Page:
6. Marketing Support
Since most homebuyers need both a real estate agent and lender at around the same time, it may be beneficial to advertise your services together. A lender can provide advertising material for the real estate agent. This includes material like open house flyers and brochures that can explain how home financing works. This advertising can also be taken online where both take on equal parts of the advertising budget on social media. Note that when you are co-marketing, your advertising efforts may be subject to the Real Estate Settlement Procedures Act (RESPA). Read more about RESPA.
>> Related Read – Realtor Billboard Advertising: Does It Work?
7. Diverse Product Offering
Each client is different and has different needs based on their financial situation or financial goals. When a real estate agent had a positive experience working with a lender on one transaction, they’ll want to use the same lender in another transaction. The real estate agent wants to ensure the lender has a diverse product offering for the needs of all clients they work with.
8. Help with Lead Generation
How to get clients in real estate is frequently on a real estate agent’s mind. And one of the creative ways is to work with a lender, where they are mutually beneficial to each other. Sometimes a homebuyer will go to a lender first before a real estate agent. This is an opportunity for the lender to help the real estate agent, and vice versa. Though, it is important to note that realtors do not get kickbacks from lenders.
>> Related Read – Real Estate Niches: What’s Lucrative & How to Find Yours
How do agents form lender-realtor relationships?
Maintaining and finding new connections in the real estate transaction is one of the habits of successful real estate agents. When finding the right lender-realtor relationships to cultivate, it’s important to ask questions that will help you determine if these are people you can work with and want to refer your clients to.
If you’re new to real estate and don’t have your team just yet, or looking for new ones, here are questions to ask a lender as a real estate agent. You want to create a list of a few different ones so you can pair them with a certain client. These will be your go-to list to frequently refer to if your clients ask for recommendations.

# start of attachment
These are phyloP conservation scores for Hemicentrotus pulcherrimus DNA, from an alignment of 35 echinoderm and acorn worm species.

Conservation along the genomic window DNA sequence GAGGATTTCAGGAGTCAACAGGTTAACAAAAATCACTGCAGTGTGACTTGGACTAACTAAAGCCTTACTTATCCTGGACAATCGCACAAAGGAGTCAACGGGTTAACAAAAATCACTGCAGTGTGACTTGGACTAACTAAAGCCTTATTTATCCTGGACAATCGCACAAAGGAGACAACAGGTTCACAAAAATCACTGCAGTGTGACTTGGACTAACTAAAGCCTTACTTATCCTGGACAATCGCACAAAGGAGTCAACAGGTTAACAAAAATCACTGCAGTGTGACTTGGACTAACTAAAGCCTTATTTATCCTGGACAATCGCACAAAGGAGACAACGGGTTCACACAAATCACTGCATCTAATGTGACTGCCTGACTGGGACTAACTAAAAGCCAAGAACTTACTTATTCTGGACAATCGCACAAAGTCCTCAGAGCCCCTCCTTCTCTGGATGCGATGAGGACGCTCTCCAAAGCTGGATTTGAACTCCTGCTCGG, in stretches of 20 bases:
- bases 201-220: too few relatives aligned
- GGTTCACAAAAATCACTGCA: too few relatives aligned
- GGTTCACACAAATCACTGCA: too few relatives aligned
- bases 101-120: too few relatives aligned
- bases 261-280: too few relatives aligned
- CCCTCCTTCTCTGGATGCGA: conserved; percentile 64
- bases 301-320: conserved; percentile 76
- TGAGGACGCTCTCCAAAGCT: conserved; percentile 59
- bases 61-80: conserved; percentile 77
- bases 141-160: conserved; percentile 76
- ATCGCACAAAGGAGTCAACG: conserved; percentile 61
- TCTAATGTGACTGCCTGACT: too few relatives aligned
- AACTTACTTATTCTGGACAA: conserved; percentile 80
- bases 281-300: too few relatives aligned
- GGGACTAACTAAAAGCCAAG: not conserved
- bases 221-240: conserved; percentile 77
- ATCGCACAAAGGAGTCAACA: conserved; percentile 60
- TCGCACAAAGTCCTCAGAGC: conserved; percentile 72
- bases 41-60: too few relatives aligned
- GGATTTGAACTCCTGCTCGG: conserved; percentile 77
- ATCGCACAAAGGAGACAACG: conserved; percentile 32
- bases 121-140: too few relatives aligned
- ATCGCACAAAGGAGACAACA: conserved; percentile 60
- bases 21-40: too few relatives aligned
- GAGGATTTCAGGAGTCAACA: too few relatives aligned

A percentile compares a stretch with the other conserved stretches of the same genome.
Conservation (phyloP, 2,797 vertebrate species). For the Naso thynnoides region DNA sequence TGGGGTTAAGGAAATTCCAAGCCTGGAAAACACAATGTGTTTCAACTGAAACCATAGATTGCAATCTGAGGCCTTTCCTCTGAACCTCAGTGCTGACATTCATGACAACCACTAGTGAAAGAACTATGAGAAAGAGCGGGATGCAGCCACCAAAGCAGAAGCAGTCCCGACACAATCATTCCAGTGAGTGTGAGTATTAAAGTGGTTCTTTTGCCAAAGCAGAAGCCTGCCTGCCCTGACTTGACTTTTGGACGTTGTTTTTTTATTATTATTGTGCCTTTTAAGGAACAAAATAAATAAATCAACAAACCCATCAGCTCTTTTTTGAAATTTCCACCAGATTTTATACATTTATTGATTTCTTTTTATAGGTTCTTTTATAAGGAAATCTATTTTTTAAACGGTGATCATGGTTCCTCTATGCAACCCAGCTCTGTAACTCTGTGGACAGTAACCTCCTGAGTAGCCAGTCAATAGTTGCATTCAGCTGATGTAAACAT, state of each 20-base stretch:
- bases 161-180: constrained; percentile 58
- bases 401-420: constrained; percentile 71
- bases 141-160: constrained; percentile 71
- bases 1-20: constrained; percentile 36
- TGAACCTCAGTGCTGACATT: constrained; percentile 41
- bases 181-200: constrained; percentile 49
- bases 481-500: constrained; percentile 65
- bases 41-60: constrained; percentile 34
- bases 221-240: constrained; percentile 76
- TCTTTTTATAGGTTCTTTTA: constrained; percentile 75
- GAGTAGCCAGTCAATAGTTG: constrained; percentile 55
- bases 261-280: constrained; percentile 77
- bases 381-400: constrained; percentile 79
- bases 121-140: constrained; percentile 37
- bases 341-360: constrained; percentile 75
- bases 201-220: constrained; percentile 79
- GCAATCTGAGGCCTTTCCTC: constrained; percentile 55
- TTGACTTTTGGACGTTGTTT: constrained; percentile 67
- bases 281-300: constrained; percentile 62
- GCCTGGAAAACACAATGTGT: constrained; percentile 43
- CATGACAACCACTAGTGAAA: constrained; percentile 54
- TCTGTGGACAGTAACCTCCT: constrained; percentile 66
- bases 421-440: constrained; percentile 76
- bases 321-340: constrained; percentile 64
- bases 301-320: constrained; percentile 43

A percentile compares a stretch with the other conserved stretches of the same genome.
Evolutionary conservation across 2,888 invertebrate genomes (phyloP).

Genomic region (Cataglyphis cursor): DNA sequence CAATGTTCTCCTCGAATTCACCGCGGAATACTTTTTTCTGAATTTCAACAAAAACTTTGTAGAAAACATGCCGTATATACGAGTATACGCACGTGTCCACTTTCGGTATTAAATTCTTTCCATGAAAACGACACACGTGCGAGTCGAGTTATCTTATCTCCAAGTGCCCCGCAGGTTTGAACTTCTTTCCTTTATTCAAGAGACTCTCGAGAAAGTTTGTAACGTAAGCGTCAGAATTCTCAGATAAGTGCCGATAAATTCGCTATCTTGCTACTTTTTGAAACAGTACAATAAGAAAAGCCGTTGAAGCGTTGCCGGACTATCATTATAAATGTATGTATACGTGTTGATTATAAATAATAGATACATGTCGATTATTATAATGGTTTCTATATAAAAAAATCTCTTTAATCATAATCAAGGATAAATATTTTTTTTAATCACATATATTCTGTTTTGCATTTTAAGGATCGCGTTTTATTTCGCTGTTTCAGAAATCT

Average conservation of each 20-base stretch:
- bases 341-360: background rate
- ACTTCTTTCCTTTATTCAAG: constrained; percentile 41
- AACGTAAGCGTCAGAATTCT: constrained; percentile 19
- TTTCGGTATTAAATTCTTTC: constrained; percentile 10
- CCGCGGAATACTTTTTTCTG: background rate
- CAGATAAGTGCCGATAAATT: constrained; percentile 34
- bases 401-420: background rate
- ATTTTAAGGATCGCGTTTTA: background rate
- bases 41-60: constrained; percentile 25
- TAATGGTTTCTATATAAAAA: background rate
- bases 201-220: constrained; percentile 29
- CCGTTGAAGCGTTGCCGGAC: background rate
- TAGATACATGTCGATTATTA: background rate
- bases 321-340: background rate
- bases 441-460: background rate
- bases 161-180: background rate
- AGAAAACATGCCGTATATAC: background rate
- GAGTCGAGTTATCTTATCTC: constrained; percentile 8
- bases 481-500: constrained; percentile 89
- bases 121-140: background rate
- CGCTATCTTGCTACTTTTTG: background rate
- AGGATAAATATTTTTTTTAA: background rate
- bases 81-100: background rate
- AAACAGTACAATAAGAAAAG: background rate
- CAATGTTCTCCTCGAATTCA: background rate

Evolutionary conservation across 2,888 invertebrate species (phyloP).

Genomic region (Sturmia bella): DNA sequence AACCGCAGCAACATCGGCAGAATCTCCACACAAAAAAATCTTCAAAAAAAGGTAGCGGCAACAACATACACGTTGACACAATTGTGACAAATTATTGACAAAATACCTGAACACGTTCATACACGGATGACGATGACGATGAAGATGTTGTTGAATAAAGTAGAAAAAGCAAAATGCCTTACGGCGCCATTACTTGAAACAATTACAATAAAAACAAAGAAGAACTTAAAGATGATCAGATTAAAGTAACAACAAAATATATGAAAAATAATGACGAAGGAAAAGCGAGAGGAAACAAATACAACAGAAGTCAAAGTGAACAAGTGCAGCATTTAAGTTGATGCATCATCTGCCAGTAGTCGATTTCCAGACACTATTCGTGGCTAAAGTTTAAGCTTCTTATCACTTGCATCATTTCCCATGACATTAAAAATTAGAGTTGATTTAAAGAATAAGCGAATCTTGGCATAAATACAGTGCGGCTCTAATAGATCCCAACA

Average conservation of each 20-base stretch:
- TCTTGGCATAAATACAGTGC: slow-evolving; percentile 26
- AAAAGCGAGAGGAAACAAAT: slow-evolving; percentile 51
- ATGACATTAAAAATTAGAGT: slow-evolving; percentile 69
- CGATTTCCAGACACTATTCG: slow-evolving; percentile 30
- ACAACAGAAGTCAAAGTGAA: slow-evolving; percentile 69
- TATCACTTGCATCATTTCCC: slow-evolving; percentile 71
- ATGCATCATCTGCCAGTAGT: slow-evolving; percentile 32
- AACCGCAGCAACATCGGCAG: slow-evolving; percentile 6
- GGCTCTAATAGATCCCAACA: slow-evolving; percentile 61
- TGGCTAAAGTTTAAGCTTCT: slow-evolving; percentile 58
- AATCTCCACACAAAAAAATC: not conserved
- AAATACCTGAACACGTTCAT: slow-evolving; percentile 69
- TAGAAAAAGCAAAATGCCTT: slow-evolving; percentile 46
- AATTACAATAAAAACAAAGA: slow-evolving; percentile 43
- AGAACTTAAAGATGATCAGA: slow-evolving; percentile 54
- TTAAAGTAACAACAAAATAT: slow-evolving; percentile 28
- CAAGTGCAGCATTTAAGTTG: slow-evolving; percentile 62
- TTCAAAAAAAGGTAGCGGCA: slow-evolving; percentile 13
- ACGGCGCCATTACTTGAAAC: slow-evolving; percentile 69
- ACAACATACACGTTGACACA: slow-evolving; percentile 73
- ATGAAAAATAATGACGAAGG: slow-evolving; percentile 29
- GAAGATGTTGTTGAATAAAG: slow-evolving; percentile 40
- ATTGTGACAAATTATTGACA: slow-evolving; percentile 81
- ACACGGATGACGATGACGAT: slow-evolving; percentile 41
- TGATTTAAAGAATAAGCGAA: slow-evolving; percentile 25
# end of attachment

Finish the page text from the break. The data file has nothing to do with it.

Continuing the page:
6 questions a real estate agent should ask a lender
1. How long have you been in the industry?
Knowing where they are in their career will help you understand how comfortable they feel working with the amount of experience you have. You may find some lenders do not want to work with real estate agents who are fairly new to the industry if they’ve been in the industry for a long time. But sometimes, you’ll find they are open to it. See how you can be beneficial to each other.
2. What other relationships do you have with other parts of the real estate transaction?
If you form a lender-realtor relationship, there could be a conflict of interest so you want to be clear and upfront before starting to work together. They may already have a large network of people they work with and refer to—some might even be family members or close friends.
>> Related Read – Real Estate Networking: A How-to Guide for Agents
3. Who are some other real estate agents you work with?
Check how productive the other real estate agents they’ve worked with are. If they are top producers who use this lender, there may be a reason for it. You may even be able to reach out to see how their transactions have been with this lender.
4. How do you differ from your competitors?
Find out what makes the company they work with different from others. This will also help you understand a bit more about their company. You can also determine if this is one you’d want to refer your clients to. You could also ask which products they currently offer—do they do more refinances than purchases?
5. What is your process of working with clients?
Getting to know how they work will also allow you to properly refer them to a particular client based on your client’s way of working and needs. If the lender tends to be tech-savvy and communicates via text, is this how your client also likes to communicate? Is their way of working something you can work with too?
6. How are you currently marketing your services?
See if there’s an opportunity for you to share an advertising budget. You can place ads in local papers or social media. This is an opportunity to co-market together since you are both wanting to reach the same audience, like first-time homebuyers.
>> Take action now to learn about the Guidance Home Services real estate referral network.
Note: The relationship between Guidance Residential and the homebuyer is that of co-owners in a property and not that of a borrower-lender. The initial financing provided by Guidance Residential is applied to acquire an interest in the property and not to provide a loan. Learn more about Islamic finance and the difference between an Islamic mortgage and a conventional mortgage.